American Elephants


South of the Border, Down Mexico Way… by The Elephant's Child

Activists portray illegal immigration solely as a human story of the desperately poor from south of the border fleeing misery to start new, productive lives in the U.S. — despite exploitation and America’s nativist immigration laws. (Victor Davis Hanson)

We see the marches and the signs —No Human is Illegal—which is nonsense. Words have meanings, and neither wishful thinking nor activist cash get to redefine them. We are a nation of laws. We have specific immigration laws, which during the Obama administration were set aside and ordered to be unenforced. Mexico has a continuing interest in failing to pay any attention to the reasons why their citizens don’t seem to want to come home, amounting to around $25 billion in remittances sent from citizens who are working in America, and often subsidized by U.S. social benefits.

The Democratic party is also invested in illegal immigration, worried that its current agendas cannot win in the Electoral College without new constituents who appreciate liberal support for open borders and generous social services.

In contrast, classically liberal, meritocratic, and ethnically diverse immigration might result in a disparate, politically unpredictable set of immigrants.

Its a complex, difficult problem. It is probably impossible to remove all illegal aliens. When you get to the “Dreamers” those who were brought to this country when they were little children who have never known any other country, empathy kicks in and we are unlikely to deport them.  Victor Davis Hanson is an important voice, for he has grown up in an agricultural area of California where legal and illegal immigrants are a significant portion of the population.

The Center for Immigration Studies (cis.org) is a think tank dealing with facts and answers on immigration problems. Here is Jessica M.Vaughan’s testimony about “Restoring Enforcement of Our Nation’s Immigration Laws” before  the subcommittee on Immigration and Border Security of the U.S. House Judiciary Committee, March 28. It’s an excellent overview of where we are and where we’ve been, where is our strength and our weakness. And what should be Congress’ priorities, what about public safety and illegal hiring.

CIS has also made it clear that there is a cost for illegal immigrants. NAS, the National Academies of Sciences, Engineering and Medicine have estimated the average cost to taxpayers of illegal immigrants. NAS estimates that one illegal immigrant costs state and local governments approximately $75,000 in a lifetime—taking into account taxes paid and the cost of providing benefits such as education and health care. If a portion of the population of illegal aliens were stopped, around 9 to 12 percent, the wall would pay for itself.

The number of illegal immigrants crossing from Mexico declined by 40 percent from January to February. Customs and Border Protection normally sees a 10 to 20 percent increase in those months. An Executive Order to enforce immigration laws has made a difference.

Andrew McCarthy, who is a former assistant Federal U.S. Attorney for the Southern District of New York simply believes that in most cases, illegal aliens who are encountered in the course of ordinary law enforcement operations should be detained and deported. Willpower and resolve that put the burden on straightforward law enforcement rather than the political fortunes of politicians will solve most problems.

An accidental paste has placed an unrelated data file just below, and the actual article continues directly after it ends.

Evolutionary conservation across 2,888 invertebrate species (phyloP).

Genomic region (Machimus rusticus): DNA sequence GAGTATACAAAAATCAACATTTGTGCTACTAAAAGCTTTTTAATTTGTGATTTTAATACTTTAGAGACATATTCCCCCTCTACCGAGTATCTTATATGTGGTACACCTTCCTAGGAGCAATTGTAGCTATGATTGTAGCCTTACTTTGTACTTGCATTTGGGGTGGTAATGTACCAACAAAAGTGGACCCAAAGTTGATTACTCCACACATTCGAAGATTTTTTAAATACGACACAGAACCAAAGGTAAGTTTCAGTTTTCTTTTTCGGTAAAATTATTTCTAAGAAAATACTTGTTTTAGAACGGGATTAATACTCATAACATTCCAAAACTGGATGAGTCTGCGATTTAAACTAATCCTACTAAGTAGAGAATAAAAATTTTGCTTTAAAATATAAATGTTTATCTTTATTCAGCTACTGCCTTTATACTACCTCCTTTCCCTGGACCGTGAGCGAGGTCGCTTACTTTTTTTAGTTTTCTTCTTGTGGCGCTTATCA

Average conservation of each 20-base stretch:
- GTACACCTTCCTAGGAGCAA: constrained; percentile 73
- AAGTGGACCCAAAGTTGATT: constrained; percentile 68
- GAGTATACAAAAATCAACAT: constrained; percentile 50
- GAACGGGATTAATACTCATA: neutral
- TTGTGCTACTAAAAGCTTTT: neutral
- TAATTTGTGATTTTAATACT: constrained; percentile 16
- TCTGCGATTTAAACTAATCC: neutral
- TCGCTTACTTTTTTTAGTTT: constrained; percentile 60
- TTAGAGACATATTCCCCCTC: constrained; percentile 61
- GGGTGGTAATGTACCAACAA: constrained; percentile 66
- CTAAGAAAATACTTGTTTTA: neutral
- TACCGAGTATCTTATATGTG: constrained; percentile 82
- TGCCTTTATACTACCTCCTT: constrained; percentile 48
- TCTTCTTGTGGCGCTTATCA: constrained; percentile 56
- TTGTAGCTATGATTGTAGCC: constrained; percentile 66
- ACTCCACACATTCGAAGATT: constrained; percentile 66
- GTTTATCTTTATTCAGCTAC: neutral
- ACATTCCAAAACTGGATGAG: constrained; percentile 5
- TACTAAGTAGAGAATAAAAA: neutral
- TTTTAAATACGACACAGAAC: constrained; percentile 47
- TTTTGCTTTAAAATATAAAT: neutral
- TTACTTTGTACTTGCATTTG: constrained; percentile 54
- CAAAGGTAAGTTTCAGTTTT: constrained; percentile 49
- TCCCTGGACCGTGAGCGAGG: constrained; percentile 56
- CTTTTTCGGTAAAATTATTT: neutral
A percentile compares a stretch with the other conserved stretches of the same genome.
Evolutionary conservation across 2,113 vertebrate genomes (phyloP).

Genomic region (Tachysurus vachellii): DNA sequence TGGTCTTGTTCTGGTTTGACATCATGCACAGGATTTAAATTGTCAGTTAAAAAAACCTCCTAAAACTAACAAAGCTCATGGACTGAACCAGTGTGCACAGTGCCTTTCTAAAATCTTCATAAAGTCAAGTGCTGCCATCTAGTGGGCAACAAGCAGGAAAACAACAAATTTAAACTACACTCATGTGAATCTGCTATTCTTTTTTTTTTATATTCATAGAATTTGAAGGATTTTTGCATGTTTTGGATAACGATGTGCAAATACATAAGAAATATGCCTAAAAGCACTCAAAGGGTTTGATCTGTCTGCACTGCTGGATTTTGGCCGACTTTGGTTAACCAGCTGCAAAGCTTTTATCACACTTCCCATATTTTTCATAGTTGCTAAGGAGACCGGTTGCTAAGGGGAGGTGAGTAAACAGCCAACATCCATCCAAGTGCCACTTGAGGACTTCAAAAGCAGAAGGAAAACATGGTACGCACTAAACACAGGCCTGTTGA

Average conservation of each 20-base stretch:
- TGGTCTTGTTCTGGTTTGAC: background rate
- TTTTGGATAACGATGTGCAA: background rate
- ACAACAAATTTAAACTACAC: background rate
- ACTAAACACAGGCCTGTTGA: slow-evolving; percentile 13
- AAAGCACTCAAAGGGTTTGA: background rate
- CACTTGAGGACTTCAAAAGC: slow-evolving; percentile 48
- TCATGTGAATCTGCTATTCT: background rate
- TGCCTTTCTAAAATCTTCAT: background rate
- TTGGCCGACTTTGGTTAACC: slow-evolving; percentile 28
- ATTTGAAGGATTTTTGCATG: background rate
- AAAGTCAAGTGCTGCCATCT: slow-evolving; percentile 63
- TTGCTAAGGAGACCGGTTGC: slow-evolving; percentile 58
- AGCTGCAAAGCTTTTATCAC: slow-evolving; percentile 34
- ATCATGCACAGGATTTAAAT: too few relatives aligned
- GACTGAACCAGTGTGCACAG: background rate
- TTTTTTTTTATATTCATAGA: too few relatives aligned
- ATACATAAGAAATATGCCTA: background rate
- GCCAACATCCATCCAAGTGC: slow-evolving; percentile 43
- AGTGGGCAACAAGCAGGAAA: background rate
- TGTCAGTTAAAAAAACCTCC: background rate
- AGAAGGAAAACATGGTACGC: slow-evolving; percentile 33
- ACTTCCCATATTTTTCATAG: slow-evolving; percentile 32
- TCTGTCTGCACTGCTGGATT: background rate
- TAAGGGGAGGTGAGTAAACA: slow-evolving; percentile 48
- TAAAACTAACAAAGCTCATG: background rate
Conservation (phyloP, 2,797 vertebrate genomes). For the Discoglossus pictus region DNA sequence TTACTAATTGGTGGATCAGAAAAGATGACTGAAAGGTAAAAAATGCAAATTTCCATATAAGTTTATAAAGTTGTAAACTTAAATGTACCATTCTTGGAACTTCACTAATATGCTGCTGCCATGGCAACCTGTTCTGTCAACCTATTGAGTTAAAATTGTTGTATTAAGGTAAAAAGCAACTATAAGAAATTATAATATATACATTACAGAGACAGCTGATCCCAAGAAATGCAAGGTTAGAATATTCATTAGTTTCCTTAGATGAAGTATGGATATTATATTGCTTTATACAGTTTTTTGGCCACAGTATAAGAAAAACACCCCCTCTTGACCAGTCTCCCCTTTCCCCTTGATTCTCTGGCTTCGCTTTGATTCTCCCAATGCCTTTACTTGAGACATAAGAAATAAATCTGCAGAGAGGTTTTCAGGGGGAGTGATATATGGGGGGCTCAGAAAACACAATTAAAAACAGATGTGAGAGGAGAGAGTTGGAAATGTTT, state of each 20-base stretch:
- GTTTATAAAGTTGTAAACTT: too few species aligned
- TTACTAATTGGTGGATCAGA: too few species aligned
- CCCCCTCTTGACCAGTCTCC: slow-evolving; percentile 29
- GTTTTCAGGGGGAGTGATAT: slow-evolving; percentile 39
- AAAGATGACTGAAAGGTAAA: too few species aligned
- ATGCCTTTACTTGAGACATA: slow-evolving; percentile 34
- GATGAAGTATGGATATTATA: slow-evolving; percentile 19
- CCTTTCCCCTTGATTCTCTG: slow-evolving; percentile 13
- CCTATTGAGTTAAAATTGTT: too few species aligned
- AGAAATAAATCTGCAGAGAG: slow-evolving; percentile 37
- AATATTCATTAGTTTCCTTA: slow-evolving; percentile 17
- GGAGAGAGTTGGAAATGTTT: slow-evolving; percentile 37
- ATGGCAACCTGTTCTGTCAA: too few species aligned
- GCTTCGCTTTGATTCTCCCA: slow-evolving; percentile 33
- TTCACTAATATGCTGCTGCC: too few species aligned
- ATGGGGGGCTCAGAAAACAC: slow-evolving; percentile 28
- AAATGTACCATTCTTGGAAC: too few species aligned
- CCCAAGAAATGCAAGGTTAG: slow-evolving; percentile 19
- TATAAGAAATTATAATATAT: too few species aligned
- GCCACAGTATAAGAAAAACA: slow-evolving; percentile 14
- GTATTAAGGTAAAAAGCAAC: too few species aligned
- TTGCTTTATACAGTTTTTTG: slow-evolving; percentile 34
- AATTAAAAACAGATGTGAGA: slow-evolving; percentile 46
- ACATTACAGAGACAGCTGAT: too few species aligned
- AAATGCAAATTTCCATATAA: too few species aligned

It will take some willpower from Congress. President Trump is requesting bids on construction of the wall. Mexico has a wall on their southern border, complete with guard towers. You may find it amusing that the first thing former President Obama did when contemplating the move into their rented mansion in a tony section of the nation’s capitol, was to build a wall around the new house.



When Talking Immigration, Ususally No Two People Are Talking About The Same Thing. by The Elephant's Child

pic_embed920_042815_SM_Amnesty-Rally-GThe biggest problem with writing about the immigration issue is usually that no two people are actually talking about the same thing. There are those who look benignly on the issue and proclaim that immigrants have greatly benefitted the United States, ‘melting pot’ and all that. And they are absolutely correct.

The assumption is that our illegal immigrant problem is located on our southern border and entirely Hispanic. Pundits have made fun of Governor Scott Walker for suggesting that there is a problem with our border in Canada. We may be annoyed with Mexico at present, but we love Canadians.

Walker is quite correct. There is a different, much less publicized form of illegal immigrant coming in from Canada. U.S, Customs and Border Protection  (CPB) has apprehended border jumpers from Albania, The Czech Republic, Israel and India. The downturn in our employment numbers has had the benefit of lowering the incentive to try to get in. They cross the waterways by boat, jet ski or by swimming, and Wisconsin is on the border.

There are H1B immigrants. Obama has granted their wives permission to take jobs. The August jobs report came in with only 173,000 new jobs, and only 62.6 percent of working age Americans actually working. Disney not only fired their tech workers — to be replaced by H1B immigrants, but forced them to train their replacements or lose their severance pay.

We  have illegal aliens marching in the streets with signs proclaiming that “No Human Being Is Illegal,” which is a fatuous statement. According to Merriam Webster: il•le•gal (adj.) not allowed by law, or not according to or authorized by law. Simple clear definition. No racial or ethnic prejudice is involved. Alien (noun) a person who was born in different country and is not a citizen of the country in which he now lives. A foreign born resident who has not been naturalized and is still a subject or citizen of a foreign country. The illegal-immigration lobby has banned the term ” illegal alien.”

There is an assumption by some that illegal aliens are here because they want to be Americans. Yet, in 2001 Christopher Jenks reported that “Roughly 10 % of the American population now speaks Spanish at home.”